Thrips are one of the worst indoor house plant pests you can encounter. These pests are stubborn and they can make your plant very sick.
Sick to the point of serious concern. You should feel concerned about a thrip infestation, big or small.
Some species of thrips even bite humans.
They carry a few diseases and viruses that cause severe harm, if not permanent damage to your plant.
It takes little effort on the thrip’s part. They feed off of an infected plant then head over to your plant to feed. Now, they’ve infected your plant.
It’s all in the saliva. Scary, right?
You won’t always know right away if your plant is being attacked by thrips. They’re sneaky and they like to hide. They also don’t get very big.
That’s why we’re always preaching prevention. But we know you can’t always stop an infestation of any type of bug. Sometimes they just happen.
But despite how scary thrips seem, you can get rid of them if you stay persistent.
We’re going to share our secrets with you on how to prevent and get rid of thrips. So, keep reading if you want to know everything we know.
What are Thrips?
Thrips belong to the order Thysanoptera family. And there are more than 6,000 species of thrips.
Over 400 of those species live in North America.
Most thrips only grow to be about 1/25th of an inch (or 1 millimeter) in length or less. They have fringed wings and thin cigar-shaped bodies.
Thrips come in several different colors. It all depends on the thrip species.
From your perspective, thrips will resemble small threads. That’s only if you have decent vision. They are even harder to see for others.
Thrips can fly but since their wings are feathery, they don’t get very far. They fly in an unsteady circular motion. They rely on the wind to help them fly from one place to another.
It’s believed that some thrip species pollinate plants. Other bugs won’t pollinate the same plant they feed off of. This is a behavior unique to these bugs.
A thrip’s favorite plants are veggie plants and flowers.
How Thrips Reproduce
Some thrips are asexual. They don’t need a male thrip to reproduce. The female thrips do all the work on their own.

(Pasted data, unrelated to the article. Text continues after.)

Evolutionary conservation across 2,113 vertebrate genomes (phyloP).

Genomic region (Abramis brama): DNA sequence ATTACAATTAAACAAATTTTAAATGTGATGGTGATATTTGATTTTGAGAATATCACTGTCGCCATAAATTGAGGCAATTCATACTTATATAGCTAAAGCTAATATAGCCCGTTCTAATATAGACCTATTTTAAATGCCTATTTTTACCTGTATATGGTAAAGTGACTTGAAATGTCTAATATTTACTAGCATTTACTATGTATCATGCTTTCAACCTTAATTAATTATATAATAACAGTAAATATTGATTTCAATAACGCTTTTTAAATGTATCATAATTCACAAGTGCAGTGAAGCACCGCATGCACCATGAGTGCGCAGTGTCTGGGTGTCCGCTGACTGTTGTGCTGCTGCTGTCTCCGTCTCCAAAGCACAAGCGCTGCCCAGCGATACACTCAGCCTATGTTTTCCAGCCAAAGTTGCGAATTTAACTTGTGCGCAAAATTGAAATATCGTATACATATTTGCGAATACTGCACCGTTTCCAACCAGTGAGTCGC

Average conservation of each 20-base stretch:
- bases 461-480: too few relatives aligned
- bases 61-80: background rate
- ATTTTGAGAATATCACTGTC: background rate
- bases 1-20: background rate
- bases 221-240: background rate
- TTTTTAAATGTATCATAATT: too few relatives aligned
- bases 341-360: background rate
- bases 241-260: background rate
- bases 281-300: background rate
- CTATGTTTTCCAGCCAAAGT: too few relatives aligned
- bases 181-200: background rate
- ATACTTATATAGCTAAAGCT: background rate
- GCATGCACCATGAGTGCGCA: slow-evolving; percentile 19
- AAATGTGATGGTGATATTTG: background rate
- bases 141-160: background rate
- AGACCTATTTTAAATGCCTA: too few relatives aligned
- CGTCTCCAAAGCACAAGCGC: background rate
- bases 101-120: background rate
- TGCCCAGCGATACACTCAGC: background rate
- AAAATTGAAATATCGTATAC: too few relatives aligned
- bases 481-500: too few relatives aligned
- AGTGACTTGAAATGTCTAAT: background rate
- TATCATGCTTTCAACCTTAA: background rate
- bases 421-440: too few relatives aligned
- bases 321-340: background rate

This process is parthenogenesis.
Others are sexual. The male thrips compete with other males. The winner gets the chance to mate with the female thrips.
Once spring hits, female thrips produce around 80 eggs. Some species lay these eggs inside the tissue of a plant through a slit they create.
Other species lay their eggs on the leaves and buds of a plant.
How long it takes for the eggs to hatch depends on the weather and temperature.
Hotter weather means the eggs hatch in about three days. Colder weather means it takes about two weeks.
When the eggs hatch, larvae emerge. The larvae suck on the sap out of the plant to survive.
The larvae move to the potting soil of the plant. This means they’re ready to change into pupae. This is their last stage before they become adults.
While they’re pupae, they develop buds where their wings go. They also develop genitalia that determines their sex.
After this stage, they gain their wings and become adult thrips. They live between 30 and 45 days.
Female thrips can produce anywhere from eight to 15 generations a year.
How Thrips Attack Your Plant
Like many indoor plant pests, thrips feed by penetrating a plant. They suck the pollen out with their sharp mouths.
When they penetrate the outer layer of a plant, they introduce their toxic saliva. The toxins in their saliva rupture the plant’s cells.
These ruptured cells make the plant sick and cause the main symptoms you see in a thrip infestation.
They feed in large clusters. It’s rare for thrips to feed alone. All these bugs feeding off one plant does horrible damage.
Thrips also like to chew on the flowers, fruits, or leaves of your plants.
The worst part of an infestation involves the viruses they bring, by feeding on your plant.
One virus happens to be the tomato spotted wilt virus (or the tospoviruses). Despite the name, tomatoes aren’t the only plants affected by it.
The tomato spotted wilt virus affects 35 different plant families.
This awful plant virus has six strains. And thrips are responsible for a large amount of its’ transmission.
When a plant has the tomato spotted wilt virus, leaves might cup or curl. The cupped leaves face down. The younger leaves on your plant will bronze.
The leaves droop enough that it makes your plant look wilted. They might even start dropping off the plant.
Weird circular spots will cover the fruit on your fruit plant. There might be bumps on them too.
Another scary virus transmitted by thrips is impatiens necrotic spot virus. This virus causes all kinds of awful symptoms for your poor plant.
The biggest symptom is the sunken spots on your plant’s leaves. These spots are usually black, brown, or white. They’re called necrotic spots.
The leaves turn yellow and wilt. As the virus keeps progressing, the leaves will drop off the plant.